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A. Levinshtein, A. Stere, K. N. Kutulakos, D. J. Fleet, S. J. Dickinson, K. Siddiqi. TurboPixels: Fast superpixels using geometric flows. Transactions on Pattern Analysis and Machine Intelligence, 31(12):2290–2297, 2009.

TurboPixels is one of the first superpixel algorithms (that is, the algorithm was, in contrast to Quick Shift [1] and the approach by Felzenswalb and Huttenlocher [2], originally intended to generate superpixels). Inspired by active contours, after placing superpixel centers on a reglar grid, the superpixels are grown based on an evolving contour. The contour is implemented as level set of the function

$\psi : \mathbb{R}^2 \times [0, \tau) \rightarrow \mathbb{R}^2$.

The evolution is formally defined by

$\psi_t = -v \|\ \nabla \psi\|_2$

where $\nabla\psi$ denotes the gradient of $\psi$ and $\psi_t$ is the temporal derivative. Here, the speed $v$ describes the future evolution of the contour. In practive, $\psi$ will be the signed euclidean distance and evolution is carried out using a first-order discretization. The contour in iteration $(T + 1)$ is given by

$\psi^{(T+1)} = \psi^{(T)} - v_I v_B \|\nabla \psi^{(T)}\|\Delta t$.

The speed $v$ is split up into two components: $v_I$ which depends on the image content and $v_B$ which ensures that superpixels do not overlap. Iteratively, the superpixels are grown by computing $v_I$ and $v_B$ and then applying the equation above, see the paper for details. The procedure is summarized in algorithm 1.

function turbopixels(
        $I$, // Color image.
        $K$, // Number of superpixels.
    place initial superpixel centers on a regular grid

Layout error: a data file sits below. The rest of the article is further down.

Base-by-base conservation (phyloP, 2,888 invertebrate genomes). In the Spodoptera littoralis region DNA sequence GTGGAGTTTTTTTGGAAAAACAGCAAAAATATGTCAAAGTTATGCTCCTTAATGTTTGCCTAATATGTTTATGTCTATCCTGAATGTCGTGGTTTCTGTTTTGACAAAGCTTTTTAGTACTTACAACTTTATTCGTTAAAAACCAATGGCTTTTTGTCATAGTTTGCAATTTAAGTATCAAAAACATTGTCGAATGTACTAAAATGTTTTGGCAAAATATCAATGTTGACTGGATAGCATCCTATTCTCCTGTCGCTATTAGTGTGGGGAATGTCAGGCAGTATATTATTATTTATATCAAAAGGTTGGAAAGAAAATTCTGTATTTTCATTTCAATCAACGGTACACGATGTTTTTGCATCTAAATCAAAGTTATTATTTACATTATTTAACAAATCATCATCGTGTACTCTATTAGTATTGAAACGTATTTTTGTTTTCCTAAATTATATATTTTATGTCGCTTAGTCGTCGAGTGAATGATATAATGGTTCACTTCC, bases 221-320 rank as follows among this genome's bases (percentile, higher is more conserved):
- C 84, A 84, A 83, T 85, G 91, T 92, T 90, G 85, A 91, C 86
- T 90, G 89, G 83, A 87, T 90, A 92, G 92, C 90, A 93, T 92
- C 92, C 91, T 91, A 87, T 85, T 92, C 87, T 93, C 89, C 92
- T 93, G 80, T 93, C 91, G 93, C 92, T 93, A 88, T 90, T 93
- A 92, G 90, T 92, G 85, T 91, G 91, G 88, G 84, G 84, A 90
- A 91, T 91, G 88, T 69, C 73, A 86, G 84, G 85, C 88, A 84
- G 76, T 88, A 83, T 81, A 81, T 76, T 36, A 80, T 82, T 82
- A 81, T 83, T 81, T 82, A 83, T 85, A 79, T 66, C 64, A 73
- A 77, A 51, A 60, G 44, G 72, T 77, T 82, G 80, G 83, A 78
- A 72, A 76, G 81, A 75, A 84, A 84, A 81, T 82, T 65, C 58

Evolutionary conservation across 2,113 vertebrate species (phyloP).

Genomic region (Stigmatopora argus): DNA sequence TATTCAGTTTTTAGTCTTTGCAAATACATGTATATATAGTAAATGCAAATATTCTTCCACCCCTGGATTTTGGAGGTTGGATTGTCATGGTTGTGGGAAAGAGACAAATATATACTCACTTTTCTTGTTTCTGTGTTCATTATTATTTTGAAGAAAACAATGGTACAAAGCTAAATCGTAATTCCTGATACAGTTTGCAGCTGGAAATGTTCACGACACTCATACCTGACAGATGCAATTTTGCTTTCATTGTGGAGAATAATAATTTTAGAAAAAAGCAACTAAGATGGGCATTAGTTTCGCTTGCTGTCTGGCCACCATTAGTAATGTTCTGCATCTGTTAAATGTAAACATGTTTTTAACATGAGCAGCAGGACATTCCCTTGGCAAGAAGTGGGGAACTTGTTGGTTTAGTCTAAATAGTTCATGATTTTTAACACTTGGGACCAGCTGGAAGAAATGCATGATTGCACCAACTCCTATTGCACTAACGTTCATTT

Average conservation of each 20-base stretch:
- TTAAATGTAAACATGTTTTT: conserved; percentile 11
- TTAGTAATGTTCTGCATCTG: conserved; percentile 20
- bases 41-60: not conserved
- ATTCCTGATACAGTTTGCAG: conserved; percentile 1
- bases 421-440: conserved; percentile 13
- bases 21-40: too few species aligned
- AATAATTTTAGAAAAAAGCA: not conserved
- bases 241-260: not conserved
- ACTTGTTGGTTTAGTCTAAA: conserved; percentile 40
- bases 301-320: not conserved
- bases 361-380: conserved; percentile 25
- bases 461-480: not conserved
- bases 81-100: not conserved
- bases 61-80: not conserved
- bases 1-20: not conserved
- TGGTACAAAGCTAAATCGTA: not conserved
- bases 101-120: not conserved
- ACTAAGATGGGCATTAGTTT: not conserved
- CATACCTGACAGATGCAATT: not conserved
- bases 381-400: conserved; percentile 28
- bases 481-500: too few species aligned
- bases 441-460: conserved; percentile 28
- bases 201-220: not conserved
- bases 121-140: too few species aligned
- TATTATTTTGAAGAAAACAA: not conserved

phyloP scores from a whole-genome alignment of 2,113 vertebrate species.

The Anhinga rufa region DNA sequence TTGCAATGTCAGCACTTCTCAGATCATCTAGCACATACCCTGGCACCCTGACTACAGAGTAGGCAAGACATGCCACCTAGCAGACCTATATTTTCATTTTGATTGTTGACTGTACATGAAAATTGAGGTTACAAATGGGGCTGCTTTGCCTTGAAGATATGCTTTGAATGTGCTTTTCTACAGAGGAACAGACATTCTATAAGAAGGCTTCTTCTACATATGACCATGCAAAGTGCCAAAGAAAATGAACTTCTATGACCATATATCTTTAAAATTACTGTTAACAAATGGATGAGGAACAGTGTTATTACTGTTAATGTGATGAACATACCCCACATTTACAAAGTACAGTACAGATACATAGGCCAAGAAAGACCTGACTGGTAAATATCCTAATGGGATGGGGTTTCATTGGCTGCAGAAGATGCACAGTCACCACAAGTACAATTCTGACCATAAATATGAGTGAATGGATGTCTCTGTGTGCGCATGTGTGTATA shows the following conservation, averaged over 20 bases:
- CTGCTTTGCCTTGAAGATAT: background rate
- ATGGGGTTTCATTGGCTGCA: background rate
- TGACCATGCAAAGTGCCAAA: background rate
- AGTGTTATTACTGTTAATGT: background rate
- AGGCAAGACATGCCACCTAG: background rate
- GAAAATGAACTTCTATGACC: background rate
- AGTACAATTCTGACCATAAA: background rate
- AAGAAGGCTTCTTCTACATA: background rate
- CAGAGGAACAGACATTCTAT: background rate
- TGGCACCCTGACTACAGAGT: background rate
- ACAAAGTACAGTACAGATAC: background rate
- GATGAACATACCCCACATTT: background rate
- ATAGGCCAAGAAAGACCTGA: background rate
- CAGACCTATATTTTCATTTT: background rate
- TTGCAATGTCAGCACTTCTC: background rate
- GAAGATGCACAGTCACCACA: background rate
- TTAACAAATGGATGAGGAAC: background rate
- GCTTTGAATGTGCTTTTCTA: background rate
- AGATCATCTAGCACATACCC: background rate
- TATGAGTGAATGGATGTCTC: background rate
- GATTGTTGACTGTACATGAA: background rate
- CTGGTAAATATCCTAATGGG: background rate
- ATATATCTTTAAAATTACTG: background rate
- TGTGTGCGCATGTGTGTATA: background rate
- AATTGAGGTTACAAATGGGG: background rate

initialize $\psi^{(0)}$
        compute $v_I$ and $v_B$
        evolve the contour by computing $\psi^{(T+1)}$
        update assigned pixels
        $T := T + 1$
    until all pixels are assigned
    derive superpixel segmentation $S$ from $\psi$
    return $S$
Algorithm 1: A brief overview over the superpixel algorithm TurboPixels.

The original MatLab implementation is available online on Alex Levinshten's homepage. Figure 1 shows superpixel segmentations generated by TurboPixels.

ba_bsd_4_tp ba_bsd_5_tp ba_bsd_6_tp ba_bsd_7_tp ba_bsd_8_tp

Figure 1: Images from the Berkeley Segmentation Dataset [3] oversegmented using Turbopixels.
  • [1] A. Vedaldi, S. Soatto. Quick Shift and Kernel Methods for Mode Seeking. European Conference on Computer Vision, 2008.
  • [2] P. F. Felzenswalb and D. P. Huttenlocher. Efficient graph-based image segmentation. International Journal of Computer Vision, volume 59, number 2, 2004.
  • [3] P. Arbeláez, M. Maire, C. Fowlkes, J. Malik. Contour detection and hierarchical image segmentation. Transactions on Pattern Analysis and Machine Intelligence, volume 33, number 5, pages 898–916, 2011.

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